And it came as no surprise when he confirmed that looking at the ball had brought the memories flooding back about the game, and about his quickfire hat-trick.
“I can clearly remember the three goals,” he commented. “The first goal was pretty scrappy, it came from a corner. I think somebody got a flick on and the ball went up in the air first of all. Frank Clarke got a touch on it and I turned from three or four yards and knocked it into the top of the net.
“I can’t quite remember who it came from for the second goal, it might have been Mike McCartney actually, but he hit a ball over the top and I ran in behind the defender. It took one bounce and I volleyed it in from an angle into the bottom corner.
“When it got to 3-3, there was still a little bit of time left, but we didn’t really think it was going to happen. There was a long ball played to Phil Bonnyman, who ended up on the right wing for some reason, he whipped it in and I got across my defender and stuck my leg out. It deflected off me and went in.
“It was a good finish because I put it in with my left foot, after it came in from the right, so it had to come across my body and it flew in the bottom corner. It was one of those you have a go at because after the first two goals I felt as though I couldn’t miss.”
“The result was a good one because we were completely overrun by Cardiff,” he told us. “It was one of those games where they come out in the second half, and I don’t know what their manager had said to them, but they really did play very well.
“There were times in the second half where we couldn’t get the ball, but it was amazing how much a goal could change the momentum of a game. After that first goal, you could feel that we might have a chance of a draw. The goals I scored were in the 84th, 88th and 90th minute of the game.
“Funnily enough, that night was the club’s Christmas party, and we were having it in the old sponsor’s lounge. We were 3-1 down with about a quarter of an hour to go and I remember thinking that it was going to make the party into a miserable night.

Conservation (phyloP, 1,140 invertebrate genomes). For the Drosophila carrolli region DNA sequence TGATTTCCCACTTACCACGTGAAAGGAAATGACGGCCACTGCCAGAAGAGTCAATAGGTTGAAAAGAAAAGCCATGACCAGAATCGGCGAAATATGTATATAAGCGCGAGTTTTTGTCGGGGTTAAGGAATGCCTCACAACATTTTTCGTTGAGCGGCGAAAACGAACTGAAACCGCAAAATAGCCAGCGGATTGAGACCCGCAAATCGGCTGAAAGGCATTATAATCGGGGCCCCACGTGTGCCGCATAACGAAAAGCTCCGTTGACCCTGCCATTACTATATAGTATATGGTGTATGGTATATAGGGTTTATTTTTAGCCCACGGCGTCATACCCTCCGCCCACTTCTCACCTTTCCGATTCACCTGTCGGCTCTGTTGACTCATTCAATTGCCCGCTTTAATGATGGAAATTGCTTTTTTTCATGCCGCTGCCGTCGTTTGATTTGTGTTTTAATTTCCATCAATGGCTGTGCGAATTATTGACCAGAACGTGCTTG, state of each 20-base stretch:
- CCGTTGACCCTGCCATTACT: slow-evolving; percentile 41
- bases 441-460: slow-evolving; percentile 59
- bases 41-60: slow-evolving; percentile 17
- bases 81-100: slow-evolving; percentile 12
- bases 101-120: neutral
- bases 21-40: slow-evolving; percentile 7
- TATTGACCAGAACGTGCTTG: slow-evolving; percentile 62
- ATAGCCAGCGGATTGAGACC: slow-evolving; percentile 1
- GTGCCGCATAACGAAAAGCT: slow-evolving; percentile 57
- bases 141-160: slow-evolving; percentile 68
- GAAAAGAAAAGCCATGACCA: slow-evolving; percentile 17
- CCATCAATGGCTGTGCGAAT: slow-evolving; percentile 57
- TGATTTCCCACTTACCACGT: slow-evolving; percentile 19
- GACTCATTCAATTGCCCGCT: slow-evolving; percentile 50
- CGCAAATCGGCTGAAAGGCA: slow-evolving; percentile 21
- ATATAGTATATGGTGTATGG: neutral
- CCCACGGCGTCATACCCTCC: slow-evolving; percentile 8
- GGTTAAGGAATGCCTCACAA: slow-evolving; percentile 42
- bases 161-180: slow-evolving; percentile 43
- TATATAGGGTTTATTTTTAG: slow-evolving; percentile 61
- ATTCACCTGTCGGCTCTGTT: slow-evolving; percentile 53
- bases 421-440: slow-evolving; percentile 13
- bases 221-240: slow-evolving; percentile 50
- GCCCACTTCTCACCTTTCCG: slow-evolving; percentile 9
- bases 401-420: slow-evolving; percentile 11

“The atmosphere was really difficult because George McVitie had scored our goal in the first half, to make it 1-1 at half time, but Bobby took George off and he replaced him with John Lathan on.
“I’d forgotten about that, because I remembered talking about George making one of the goals for me at a question and answer night recently, and he just looked at me and said ‘no, I was on the bench’ which took me by surprise.
“The crowd were going mad and shouting ‘you don’t know what you’re doing’ at Bobby because George was a big favourite. It all worked out in the end, thankfully.
“I ended up being presented with the match ball at the party, and they also gave me a bottle of champagne, so it turned into a good night.
“Thinking about Bobby, he hadn’t been in the job long and I’d actually just moved into our new house in Lowry Hill, on the Thursday before the game, so I’d spent two days running up and down the stairs with heavy furniture and boxes.
“I’m not too sure he’d have been too happy about that if he’d found out. I don’t think he’d have played me.”
One almost unmissable offshoot from Billy’s hat-trick heroics was a piece of graffiti which appeared in Carlisle city centre which proclaimed ‘Rafferty is a God’ in bright colours and extremely large letters.
“It took me ages to write that,” he joked. “I knew about it because it was on the underpass between the town centre and the Sands.
“I was at a Sportsman’s Dinner at the Shepherds Inn about eight years ago and a guy came up to me to ask if I could remember the graffiti being there.
“It turned out it was him who had written it!
“It’s still there, it’s just underneath whatever it is that’s been put on there now.”
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Picture credit - thank you to the News & Star for the mid-article picture showing Billy Rafferty bagging one of his goals on that famous day against Cardiff.